UPDATE: March 1, 2022: C&S Wholesale Grocers announced Monday that it plans to hold grand opening events for 11 Grand Union stores in New York and Vermont this week. On March 2, Grand Union stores in Warrensburg and Peru, New York, and in Rutland, Vermont, will hold opening events. Over the next three days, additional New York stores in Saranac Lake, Watertown, Rome, Sherrill, Cooperstown, Norwich, Oswego and Cortland will officially debut.
Each store includes a selection of fresh groceries and prepared foods like pizza, rotisserie chicken and an olive bar. Stores also include private label products under brands like Best Yet and Full Circle, and will integrate the chain’s Red Dot Savings Program, which includes digital coupons, savings and other offers.
C&S purchased the 11 stores from Tops Markets late last year after the Federal Trade Commission required Tops to divest the locations as part of its merger with Price Chopper. C&S also purchased a store in Watertown, New York, that opened recently under the Piggly Wiggly brand, according to local reports.
- C&S Wholesale Grocers announced Tuesday it has agreed to acquire 12 Tops Markets stores and will rebrand them under the storied Grand Union name.
- The Federal Trade Commission is requiring Tops to divest the locations as a condition for its merger with Price Chopper, which was announced in February and completed this week.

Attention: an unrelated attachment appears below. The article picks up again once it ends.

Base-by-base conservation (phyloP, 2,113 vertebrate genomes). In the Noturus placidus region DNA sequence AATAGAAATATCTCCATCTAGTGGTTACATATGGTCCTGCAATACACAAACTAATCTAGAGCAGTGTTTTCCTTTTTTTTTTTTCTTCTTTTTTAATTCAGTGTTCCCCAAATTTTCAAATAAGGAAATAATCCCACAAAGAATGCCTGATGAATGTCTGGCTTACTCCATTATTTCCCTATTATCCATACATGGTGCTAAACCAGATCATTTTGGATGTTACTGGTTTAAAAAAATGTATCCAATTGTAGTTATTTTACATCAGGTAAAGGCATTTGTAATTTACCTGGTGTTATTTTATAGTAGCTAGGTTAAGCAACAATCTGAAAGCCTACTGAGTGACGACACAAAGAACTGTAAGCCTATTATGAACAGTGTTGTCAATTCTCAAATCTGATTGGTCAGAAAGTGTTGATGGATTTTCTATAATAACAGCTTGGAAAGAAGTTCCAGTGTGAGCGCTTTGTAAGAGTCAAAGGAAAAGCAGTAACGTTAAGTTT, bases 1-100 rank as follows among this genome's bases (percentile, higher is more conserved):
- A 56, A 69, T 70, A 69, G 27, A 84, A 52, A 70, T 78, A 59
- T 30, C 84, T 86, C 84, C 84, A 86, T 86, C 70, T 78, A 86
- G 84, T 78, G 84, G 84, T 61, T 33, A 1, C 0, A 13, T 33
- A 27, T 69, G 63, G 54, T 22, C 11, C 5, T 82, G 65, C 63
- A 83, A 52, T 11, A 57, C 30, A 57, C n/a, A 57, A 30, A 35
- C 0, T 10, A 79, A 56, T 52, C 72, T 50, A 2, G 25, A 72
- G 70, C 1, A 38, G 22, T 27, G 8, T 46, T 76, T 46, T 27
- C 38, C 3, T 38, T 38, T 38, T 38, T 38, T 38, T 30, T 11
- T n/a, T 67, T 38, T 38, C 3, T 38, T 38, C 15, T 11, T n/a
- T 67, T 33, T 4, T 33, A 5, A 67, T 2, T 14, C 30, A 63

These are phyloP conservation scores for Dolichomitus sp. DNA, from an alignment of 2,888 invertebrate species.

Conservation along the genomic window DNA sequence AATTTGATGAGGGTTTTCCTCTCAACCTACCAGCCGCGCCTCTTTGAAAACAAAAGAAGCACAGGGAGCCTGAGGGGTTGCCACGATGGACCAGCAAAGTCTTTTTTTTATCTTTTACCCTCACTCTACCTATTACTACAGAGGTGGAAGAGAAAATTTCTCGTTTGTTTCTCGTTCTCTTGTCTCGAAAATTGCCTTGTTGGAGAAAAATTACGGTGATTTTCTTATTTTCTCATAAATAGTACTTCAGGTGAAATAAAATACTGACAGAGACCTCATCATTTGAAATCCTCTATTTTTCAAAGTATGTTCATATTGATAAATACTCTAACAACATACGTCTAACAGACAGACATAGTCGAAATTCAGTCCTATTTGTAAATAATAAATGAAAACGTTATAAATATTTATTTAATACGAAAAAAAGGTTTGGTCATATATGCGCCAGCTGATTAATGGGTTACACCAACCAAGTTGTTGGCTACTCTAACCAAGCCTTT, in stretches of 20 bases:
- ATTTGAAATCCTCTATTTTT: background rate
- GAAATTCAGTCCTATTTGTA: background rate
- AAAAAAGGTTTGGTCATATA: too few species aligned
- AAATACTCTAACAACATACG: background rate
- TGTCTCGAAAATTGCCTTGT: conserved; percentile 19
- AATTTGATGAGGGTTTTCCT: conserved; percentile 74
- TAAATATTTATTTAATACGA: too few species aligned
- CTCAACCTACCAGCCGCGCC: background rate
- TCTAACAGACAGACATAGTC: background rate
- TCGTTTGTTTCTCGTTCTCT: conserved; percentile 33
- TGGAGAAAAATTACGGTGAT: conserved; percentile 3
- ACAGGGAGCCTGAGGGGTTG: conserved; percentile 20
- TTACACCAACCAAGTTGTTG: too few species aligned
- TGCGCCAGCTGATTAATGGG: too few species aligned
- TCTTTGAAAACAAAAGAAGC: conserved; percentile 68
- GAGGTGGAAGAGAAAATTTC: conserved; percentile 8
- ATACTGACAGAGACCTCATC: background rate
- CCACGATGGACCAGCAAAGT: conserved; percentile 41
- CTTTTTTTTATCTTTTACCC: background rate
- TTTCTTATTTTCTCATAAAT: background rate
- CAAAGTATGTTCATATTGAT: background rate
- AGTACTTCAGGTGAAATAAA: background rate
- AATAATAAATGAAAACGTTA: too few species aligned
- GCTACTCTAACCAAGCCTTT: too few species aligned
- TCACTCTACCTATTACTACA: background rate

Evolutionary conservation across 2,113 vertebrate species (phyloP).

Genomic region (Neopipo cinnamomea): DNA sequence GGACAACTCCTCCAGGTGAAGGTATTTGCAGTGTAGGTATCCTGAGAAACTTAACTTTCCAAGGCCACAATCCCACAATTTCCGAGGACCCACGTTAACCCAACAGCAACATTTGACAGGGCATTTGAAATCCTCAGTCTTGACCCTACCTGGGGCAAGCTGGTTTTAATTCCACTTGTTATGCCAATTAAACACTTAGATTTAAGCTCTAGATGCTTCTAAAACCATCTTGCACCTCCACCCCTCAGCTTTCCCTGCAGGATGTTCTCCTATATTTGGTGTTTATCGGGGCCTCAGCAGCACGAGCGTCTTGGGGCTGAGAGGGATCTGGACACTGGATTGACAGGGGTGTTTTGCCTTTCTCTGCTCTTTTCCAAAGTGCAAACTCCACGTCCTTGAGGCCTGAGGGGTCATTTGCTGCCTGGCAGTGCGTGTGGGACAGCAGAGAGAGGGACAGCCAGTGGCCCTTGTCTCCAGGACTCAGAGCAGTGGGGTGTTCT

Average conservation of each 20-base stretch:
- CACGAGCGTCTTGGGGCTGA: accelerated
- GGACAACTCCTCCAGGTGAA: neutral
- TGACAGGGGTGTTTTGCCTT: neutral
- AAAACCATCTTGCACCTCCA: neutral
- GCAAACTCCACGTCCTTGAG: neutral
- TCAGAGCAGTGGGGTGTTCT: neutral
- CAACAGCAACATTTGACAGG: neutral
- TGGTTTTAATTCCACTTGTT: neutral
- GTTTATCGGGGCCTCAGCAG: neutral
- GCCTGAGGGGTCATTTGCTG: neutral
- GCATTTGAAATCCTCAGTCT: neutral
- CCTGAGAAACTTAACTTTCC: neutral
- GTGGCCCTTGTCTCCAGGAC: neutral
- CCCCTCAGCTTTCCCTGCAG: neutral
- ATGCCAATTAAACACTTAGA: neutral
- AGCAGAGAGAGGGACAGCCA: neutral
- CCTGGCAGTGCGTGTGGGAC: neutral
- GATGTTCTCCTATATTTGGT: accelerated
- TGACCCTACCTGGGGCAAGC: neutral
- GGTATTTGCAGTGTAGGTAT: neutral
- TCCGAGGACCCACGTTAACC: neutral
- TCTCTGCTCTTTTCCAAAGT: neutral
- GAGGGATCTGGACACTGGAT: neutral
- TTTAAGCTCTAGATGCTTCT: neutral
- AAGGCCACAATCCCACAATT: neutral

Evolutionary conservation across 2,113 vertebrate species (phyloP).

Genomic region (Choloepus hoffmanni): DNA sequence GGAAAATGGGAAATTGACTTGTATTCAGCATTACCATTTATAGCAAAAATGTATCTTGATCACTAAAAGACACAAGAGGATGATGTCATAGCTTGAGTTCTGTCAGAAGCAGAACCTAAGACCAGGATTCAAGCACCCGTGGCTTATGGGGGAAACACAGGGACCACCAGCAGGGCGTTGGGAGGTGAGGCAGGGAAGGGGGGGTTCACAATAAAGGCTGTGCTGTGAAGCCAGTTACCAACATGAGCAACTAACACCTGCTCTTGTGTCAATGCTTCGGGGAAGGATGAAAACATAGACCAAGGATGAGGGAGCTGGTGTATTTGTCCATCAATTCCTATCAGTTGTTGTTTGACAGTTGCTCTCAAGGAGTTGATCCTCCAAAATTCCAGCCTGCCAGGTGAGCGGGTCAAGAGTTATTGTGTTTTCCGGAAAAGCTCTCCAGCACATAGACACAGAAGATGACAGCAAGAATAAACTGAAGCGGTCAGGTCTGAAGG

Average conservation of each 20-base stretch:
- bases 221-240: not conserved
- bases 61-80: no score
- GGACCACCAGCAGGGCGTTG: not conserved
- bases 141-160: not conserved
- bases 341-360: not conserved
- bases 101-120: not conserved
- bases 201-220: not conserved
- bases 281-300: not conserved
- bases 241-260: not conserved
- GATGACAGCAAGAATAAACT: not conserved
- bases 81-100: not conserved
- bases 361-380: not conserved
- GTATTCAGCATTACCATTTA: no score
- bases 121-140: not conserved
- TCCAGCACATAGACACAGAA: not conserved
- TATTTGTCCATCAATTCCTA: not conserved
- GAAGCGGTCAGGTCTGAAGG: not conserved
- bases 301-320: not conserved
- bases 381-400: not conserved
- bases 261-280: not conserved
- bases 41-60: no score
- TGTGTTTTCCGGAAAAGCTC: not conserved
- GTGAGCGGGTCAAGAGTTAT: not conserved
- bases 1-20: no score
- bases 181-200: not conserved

- The Grand Union supermarket brand dates back more than a century and was at one point one of the country’s largest grocery chains.
C&S is reviving a supermarket brand with a long history and an iconic name in the Northeast as the wholesaler expands its retail footprint.
Grand Union was founded by three brothers in Scranton, Pennsylvania, in 1872 and established headquarters in Brooklyn, New York, in the early 1900s. The company grew rapidly in the middle of the 20th century, and by the late 1970s had several hundred stores, making it one of the country’s largest supermarket operators.
Grand Union fell behind competitors, made some questionable acquisitions, and by the 1990s its business was declining rapidly. It went through bankruptcy three times between 1995 and 2000. In 2001, C&S bought the company’s 185 stores and sold most of them off to grocers like Ahold, Tops and Price Chopper. In 2012, Tops bought the last of Grand Union’s stores, effectively closing the book on the brand.
C&S said it plans to hold reopenings for its 12 new Grand Union stores between mid-January and mid-February next year. It will operate the stores under an affiliate, GU Markets LLC, and expects that transaction to close in the coming weeks. Eleven of the stores are located in upstate New York, and one is located in Rutland, Vermont.
This marks the second retail acquisition for C&S this year, following its purchase of Piggly Wiggly Midwest this summer. Under that deal, C&S controls 11 Piggly Wiggly stores and supplies dozens of franchise locations along with 14 Butera Market locations in Chicago.
When announcing their completed merger this week, Tops and Price Chopper noted the formation of a new parent company, Northeast Grocery, that will oversee the companies' combined operations, including more than 300 stores. Both retailers will be managed locally and keep their respective names. Scott Grimmett, the current president and CEO of Price Chopper/Market 32, will lead the new parent company and Dave Langless, the chief financial officer of Tops, will serve as the parent company's CFO.
On Tuesday, the Federal Trade Commission said it’s requiring Tops to sell off 12 stores because otherwise the 11 markets they’re located in would be “highly concentrated” and could lead to anti-competitive practices. The FTC said C&S is prohibited from selling off the acquired stores for three years unless the agency approves the buyer, and will require approval to sell to any operators with one or more locations in the same county for an additional seven-year period.